Prosecutors today sought to impeach the credibility of Charles Taylor’s defense witness by pointing out that he has not been truthful about how he was recruited into Mr. Taylor’s Liberian rebel group, as well as the positions he claims to have held in the rebel group during the early days of the Liberian conflict.
Timan Edward Zammy, a former member of the National Patriotic Front of Liberia (NPFL) has spent more than a week testifying for Mr. Taylor, focusing his testimony mainly on the conduct of the NPFL in Liberia and refuting claims that the Liberian rebel group was best known for committing heinous crimes against civilians. Prosecutors say that the Revolutionary United Front (RUF) rebel group–a group which Mr. Taylor is accused of supporting in Sierra Leone–copied their tactics from the NPFL. Mr. Zammy has said that civilians were protected in areas under NPFL control. As his cross-examination continued today, prosecutors focused mainly on pointing out areas in the witness’s testimony where they believe he has not been truthful.
One area of focus today was Mr. Zammy’s account about how he was recruited into the NPFL. What he has told Special Court for Sierra Leone judges is different from what he told the Truth and Reconciliation Commission in Liberia. During his direct-examination last week, Mr. Zammy told the court that he was recruited into the NPFL in the 1980s by one Alfred Mehn, popularly known in the NPFL as the “God Father.” Prosecution counsel Katherine Howarth pointed out to the witness that he had told the Liberian TRC that it was Mr. Taylor who recruited him into the NPFL while he was in Ivory Coast. Noting the discrepancy, the witness said that his testimony before the TRC was a mistake.
“So when you told the Truth and Reconciliation Commission that Charles Taylor recruited you from the Ivory Coast, you got that wrong, correct?” Ms. Howarth asked the witness.
“It is not wrong, it is an error. I am repeating it, it’s an error, it’s a mistake,” the witness responded.
Asked directly whether he was saying that he had “made a mistake when giving evidence to the Truth and Reconciliation Commission,” the witness said “yes.”
“A mistake is not a lie, a mistake is allowed to be made, anybody can make a mistake,” Mr. Zammy said.
Ms. Howarth also pressed the witness hard on his evidence in direct-examination that in 1991, Mr. Taylor appointed him as Battalion Commander for the sixth Battalion of the NPFL, which was stationed in Bomi Hills. Ms. Howarth pointed out that other defense witnesses who testified about the NPFL command structure did not mention Mr. Zammy’s name as Commander of the sixth Battalion. These defense witnesses included Yanks Smythe, Karnah Edward Mineh and Mr. Taylor himself.
“Yanks Smythe does not mention you as sixth Battalion commander,” Ms. Howarth told the witness.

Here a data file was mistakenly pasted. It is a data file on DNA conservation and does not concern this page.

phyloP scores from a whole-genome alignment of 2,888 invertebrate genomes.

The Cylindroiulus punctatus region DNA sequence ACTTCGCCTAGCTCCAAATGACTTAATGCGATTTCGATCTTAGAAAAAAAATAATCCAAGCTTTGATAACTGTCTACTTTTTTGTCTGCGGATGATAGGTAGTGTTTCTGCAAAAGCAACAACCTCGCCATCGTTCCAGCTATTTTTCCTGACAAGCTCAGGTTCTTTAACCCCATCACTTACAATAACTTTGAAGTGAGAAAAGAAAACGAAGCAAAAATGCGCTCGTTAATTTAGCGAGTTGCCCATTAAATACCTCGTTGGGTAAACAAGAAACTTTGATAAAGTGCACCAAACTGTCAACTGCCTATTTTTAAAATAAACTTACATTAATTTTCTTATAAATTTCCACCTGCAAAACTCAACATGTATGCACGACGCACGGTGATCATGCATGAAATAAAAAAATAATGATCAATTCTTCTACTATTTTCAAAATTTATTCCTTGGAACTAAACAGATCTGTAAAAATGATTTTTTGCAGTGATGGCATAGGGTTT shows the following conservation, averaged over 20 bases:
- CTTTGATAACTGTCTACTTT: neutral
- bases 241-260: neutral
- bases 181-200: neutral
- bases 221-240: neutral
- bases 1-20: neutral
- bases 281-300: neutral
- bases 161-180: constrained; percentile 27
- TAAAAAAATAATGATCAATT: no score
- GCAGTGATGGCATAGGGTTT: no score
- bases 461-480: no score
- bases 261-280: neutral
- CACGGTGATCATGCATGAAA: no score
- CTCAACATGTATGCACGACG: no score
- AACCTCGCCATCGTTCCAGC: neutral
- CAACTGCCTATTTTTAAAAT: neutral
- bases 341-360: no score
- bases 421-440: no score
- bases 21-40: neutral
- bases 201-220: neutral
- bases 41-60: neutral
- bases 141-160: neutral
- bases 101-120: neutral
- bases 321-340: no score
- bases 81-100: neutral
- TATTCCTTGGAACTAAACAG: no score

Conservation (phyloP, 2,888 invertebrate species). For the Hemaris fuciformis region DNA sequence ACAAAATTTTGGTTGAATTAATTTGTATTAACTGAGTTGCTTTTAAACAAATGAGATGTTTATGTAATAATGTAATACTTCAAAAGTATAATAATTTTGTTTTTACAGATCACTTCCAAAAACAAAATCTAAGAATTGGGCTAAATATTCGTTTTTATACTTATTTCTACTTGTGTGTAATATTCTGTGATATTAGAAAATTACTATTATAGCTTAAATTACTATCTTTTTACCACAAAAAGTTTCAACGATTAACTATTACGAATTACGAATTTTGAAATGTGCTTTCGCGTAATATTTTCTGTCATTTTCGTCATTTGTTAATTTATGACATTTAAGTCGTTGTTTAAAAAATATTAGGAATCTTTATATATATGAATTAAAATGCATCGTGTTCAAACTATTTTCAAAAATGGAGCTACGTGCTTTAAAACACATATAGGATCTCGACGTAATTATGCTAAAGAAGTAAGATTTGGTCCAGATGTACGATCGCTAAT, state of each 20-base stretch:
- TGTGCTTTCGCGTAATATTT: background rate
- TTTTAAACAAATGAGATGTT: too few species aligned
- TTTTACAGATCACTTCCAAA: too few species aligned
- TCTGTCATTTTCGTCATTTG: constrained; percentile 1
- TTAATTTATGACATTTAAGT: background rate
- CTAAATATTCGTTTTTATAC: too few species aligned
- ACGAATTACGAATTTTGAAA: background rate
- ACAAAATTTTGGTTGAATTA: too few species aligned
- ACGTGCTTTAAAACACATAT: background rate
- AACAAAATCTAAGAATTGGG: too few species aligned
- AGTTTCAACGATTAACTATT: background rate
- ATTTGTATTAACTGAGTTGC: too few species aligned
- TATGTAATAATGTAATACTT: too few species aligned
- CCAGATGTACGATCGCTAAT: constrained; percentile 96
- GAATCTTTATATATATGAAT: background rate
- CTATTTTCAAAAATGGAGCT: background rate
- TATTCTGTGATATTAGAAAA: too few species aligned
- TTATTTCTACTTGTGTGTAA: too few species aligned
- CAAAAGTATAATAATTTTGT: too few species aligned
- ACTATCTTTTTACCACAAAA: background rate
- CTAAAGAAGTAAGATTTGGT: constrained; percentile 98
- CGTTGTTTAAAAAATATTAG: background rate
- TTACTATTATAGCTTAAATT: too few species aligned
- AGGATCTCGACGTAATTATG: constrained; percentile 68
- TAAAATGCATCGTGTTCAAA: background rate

“Yes, he does not mention me but I was sixth Battalion commander in 1991. Maybe he does not know,” Mr. Zammy said.
In Mr. Smythe’s testimony, he said that the sixth Battalion commander in 1991 was Mr. Oliver Varney. Mr. Zammy insisted that Mr. Smythe probably made a mistake, insisting that he succeeded Mr. Varney as the sixth Battalion commander.
Another defense witness Mr. Mineh also testified that Mr. Varney was sixth Battalion commander. Mr. Zammy insisted that these witnesses were mistaken.
“This is a mistake. It was in 1990 that Oliver Varney was Battalion Commander and I succeeded him,” the witness said.
Reading from a January 2010 transcript, Ms. Howarth again pointed out that Mr. Taylor, while he testified on his own behalf, only referred to Mr. Zammy as “an Armed Forces of Liberia (AFL) officer” and as “one of the Special Forces.”
“This is all he [Taylor] had to say about you. He doesn’t mention you as sixth Battalion commander. Another defense witness Yanks Smythe does not mention you as sixth Battalion commander and your one time friend Edward Mineh does not mention you as sixth Battalion commander. Were you actually sixth Battalion commander?” Mr. Howarth asked the witness.
“I will not tell lies. I served as sixth Battalion Commander in 1991…I was commander of the sixth Battalion from February 1991 to November 1991,” the witness responded.
Ms. Howarth also pointed out to the witness that he failed to tell the TRC that he served as sixth Battalion of the NPFL and that when he made statements to defense lawyers in Liberia, he also did not tell them that he occupied such a position. The witness explained that at the TRC, they did not ask him about any command positions that he occupied and that when he spoke with defense lawyers, he told them that he indeed was the sixth Battalion commander in 1991.
Prosecutors believe that pointing these flaws in Mr. Zammy’s testimony will impeach his credibility and make him a witness whose account cannot be relied on.
Mr. Zammy’s cross-examination continues tomorrow.